• Mandate Resettlement Scheme – opened in 1995 to resettle refugees who have a close family member in the UK who can accommodate them. The scheme has resettled around 430 refugees since 2004 but only two people were resettled in 2021.

These routes are resettlement schemes that grant refugee status to vulnerable groups. These groups do not have to apply for refugee status but are referred for resettlement by the UN Refugee Agency.

The Refugee Council has said that “for the vast majority of refugees, there is no safe way for them to seek asylum in the UK”. It says that people who do not qualify for government schemes may be forced to enter the UK illegally, since they cannot apply from overseas.

What is the Rwanda plan?

The government wants to send some asylum seekers to Rwanda for their claims to be processed.

It argues this will deter people who arrive in the UK through what it calls “illegal, dangerous or unnecessary methods”.

However, the numbers crossing the Channel have continued to rise since the policy was announced.

The plan was widely condemned by charities and campaign groups, who have launched a series of legal challenges. The policy is current on hold until a decision is reached in the courts.

Graphic showing that most people arriving by small boat are men under 40

Graphic showing that most people arriving by small boat are men under 40

However, Home Secretary Suella Braverman said the government still wants to go ahead. She said it was her “dream” to see the first flight leave for Rwandaand that she was also seeking asylum partnerships with other countries.

Ms Braverman has also talked about the need for closer co-operation with Franceas well as an increased police presence on the French coastline and the use of drones to monitor crossings.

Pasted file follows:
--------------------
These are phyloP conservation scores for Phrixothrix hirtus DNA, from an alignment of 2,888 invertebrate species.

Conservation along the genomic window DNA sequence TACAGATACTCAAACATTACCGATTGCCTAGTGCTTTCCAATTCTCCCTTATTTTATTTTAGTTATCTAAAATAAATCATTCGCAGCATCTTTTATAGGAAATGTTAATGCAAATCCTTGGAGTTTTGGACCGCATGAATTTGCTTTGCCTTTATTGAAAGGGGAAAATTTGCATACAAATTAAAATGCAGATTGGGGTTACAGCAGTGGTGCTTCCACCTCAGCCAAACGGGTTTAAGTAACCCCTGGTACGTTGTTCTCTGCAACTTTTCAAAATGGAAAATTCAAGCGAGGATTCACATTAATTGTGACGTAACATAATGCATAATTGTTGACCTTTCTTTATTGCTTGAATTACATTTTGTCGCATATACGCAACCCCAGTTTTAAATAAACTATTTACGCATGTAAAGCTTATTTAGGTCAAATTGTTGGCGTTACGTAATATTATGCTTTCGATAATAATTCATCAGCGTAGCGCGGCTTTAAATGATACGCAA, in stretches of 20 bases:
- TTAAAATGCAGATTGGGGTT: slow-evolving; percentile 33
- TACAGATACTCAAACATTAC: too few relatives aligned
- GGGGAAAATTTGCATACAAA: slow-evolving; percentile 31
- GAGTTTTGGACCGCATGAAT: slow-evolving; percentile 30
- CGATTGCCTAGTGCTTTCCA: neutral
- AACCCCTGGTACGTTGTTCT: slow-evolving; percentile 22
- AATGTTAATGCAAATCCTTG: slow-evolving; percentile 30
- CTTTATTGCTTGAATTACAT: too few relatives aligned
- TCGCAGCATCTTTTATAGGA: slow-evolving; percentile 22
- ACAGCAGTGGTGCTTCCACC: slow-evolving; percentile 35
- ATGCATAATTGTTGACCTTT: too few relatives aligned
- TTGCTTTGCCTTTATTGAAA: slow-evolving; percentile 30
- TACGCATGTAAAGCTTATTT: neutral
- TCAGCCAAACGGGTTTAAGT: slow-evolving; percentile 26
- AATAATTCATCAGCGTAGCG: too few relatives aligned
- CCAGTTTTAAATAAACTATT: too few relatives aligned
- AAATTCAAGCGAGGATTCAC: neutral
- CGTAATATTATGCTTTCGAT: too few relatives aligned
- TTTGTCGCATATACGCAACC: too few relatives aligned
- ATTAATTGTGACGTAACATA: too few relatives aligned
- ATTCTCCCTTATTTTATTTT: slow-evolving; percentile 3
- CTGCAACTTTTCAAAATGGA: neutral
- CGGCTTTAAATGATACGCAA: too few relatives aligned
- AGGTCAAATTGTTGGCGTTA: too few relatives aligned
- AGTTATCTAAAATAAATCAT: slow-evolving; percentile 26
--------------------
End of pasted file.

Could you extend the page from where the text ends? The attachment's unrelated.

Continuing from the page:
What happens when people arrive in the UK?

Most of the people who come by boat claim asylum on arrival in the UK. An asylum seeker is a person who has applied for the right to seek shelter and protection in another country.

Asylum seekers have an initial interview and – if their case is accepted – they can apply to remain in the UK.

However, recent changes to immigration law means an asylum claim can be rejected if the applicant has a connection to a safe third country. This would include passing through France on the way to the UK.

The Home Office says applicants should receive a decision within six months statistics show that over 70% of applicants had not heard back within that time.

Speaking to MPs in October about channel crossings, Home Office official Abi Tierney said that 96% of claims from 2021 are still to be processed.

During the application process, many people are kept in hotels due to a shortage of available accommodation. Some asylum seekers are also held in immigration detention centers.

They usually cannot work while their case is being considered.

If their application for asylum is accepted, they are allowed to stay in the UK. If it is rejected, they face being returned to the country they came from, although they can appeal against the decision.